In 2010, we all got enormously excited about graphene—highly conductive, nearly transparent, rust-resistant, bendy stuff that also happens to be the world’s thinnest, lightest, and strongest material. Graphene is a single layer of hexagonally-linked carbon atoms. It’s in graphite pencils, and was discovered by two physicists playing with household tape in 2004. Today, science checks in on this ordinary, extraordinary material.

Even when quilted together from smaller pieces, graphene is the strongest material in the world
There’s no doubt that graphene is strong in its purest form (scientists say it would take an elephant standing on a pencil to punch through a sheet as thin as Saran Wrap), but large sheets can only be feasibly made by “stitching” together grains of graphene. Previous research shed doubts on the strength of stitched graphene, but a new study reveals that even with the defect of grain boundaries, it’s still just about as strong. This is a great step towards realizing graphene’s potential for everyday technology.

Graphene sensors could be used for ultra low-light photography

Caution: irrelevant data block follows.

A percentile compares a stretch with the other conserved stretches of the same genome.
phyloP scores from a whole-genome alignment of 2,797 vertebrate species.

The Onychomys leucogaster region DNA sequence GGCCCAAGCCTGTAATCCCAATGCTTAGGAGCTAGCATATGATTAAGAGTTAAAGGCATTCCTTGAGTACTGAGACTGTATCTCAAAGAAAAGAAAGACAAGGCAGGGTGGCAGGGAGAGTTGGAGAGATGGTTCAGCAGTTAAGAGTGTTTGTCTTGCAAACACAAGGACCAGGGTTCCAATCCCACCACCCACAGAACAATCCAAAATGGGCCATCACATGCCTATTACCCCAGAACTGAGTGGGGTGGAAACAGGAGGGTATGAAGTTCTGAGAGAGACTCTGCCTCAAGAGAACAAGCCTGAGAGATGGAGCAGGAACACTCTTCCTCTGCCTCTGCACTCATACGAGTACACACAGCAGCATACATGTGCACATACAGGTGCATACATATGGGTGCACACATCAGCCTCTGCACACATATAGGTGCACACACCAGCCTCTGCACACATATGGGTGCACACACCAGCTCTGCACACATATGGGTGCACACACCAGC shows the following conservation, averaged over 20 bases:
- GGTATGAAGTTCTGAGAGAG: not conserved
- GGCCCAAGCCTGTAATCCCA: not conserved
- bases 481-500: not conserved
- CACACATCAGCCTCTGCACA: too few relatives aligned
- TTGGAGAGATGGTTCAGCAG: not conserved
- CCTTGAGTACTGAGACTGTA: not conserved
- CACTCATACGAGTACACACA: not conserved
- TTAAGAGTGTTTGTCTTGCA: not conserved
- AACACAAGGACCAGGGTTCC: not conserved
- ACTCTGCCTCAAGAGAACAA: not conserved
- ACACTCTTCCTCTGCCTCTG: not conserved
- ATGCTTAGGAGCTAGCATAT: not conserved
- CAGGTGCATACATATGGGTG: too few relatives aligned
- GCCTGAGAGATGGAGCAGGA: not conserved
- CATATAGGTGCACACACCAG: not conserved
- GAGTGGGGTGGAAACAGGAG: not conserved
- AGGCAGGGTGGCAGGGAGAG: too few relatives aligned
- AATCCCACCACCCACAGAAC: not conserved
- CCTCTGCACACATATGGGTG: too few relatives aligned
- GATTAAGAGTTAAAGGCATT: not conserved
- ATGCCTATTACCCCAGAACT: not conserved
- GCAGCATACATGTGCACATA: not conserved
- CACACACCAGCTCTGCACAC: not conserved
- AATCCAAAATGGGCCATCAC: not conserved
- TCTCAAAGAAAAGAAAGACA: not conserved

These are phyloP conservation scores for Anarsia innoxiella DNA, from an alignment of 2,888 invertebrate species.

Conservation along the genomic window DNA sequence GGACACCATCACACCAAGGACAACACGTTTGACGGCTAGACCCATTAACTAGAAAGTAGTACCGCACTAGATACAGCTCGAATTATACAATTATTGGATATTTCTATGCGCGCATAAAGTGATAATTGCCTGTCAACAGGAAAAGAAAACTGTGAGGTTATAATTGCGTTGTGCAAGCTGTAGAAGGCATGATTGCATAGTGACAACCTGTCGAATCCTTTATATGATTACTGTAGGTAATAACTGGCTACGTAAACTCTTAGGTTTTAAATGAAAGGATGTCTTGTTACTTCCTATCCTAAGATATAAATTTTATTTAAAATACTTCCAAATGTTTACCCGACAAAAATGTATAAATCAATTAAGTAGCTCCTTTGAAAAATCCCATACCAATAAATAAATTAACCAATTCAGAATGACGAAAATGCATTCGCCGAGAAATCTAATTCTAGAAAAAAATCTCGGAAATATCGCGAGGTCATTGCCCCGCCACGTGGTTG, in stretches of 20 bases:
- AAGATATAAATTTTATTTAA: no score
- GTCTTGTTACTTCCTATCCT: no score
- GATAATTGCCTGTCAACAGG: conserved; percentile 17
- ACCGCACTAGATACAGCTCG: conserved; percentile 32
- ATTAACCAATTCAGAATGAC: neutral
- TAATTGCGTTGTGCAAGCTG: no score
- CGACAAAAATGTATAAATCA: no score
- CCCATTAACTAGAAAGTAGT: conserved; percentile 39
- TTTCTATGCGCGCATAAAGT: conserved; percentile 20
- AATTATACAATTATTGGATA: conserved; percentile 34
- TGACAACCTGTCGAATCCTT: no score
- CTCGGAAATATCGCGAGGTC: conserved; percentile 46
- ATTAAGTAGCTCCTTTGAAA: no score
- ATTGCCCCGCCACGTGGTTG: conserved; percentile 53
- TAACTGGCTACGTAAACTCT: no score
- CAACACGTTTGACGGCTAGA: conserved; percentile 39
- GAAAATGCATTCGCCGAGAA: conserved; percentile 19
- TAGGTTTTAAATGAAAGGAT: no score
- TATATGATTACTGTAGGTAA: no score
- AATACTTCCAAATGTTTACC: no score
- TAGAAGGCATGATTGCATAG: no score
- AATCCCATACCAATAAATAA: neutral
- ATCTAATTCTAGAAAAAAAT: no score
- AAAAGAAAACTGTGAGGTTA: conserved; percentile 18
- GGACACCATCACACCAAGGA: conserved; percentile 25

Scientists in Singapore have invented a graphene sensor that’s thought to be 1,000 more light sensitive than the ones currently used in cameras. In this sensor, an engineered nanostructure on a graphene sheet “traps” electrons for longer, and can detect light over a broad range of wavelengths. Not only that, the sensor also uses less energy than current ones, and, if mass produced, could be cheaper. However, the initial idea is to use it in things like satellites and surveillance cameras.

UC Berkeley scientists make a Graphene gel that could improve soft-bodied robots
The hydrogel contains graphene and a synthetic protein similar to elastin, which is in human skin and blood vessels. The protein is created by genetically engineered bacteria, and expands and shrinks in reaction to temperature changes. Near-infrared laser light heats the graphene, and you get little wiggling robot fingers: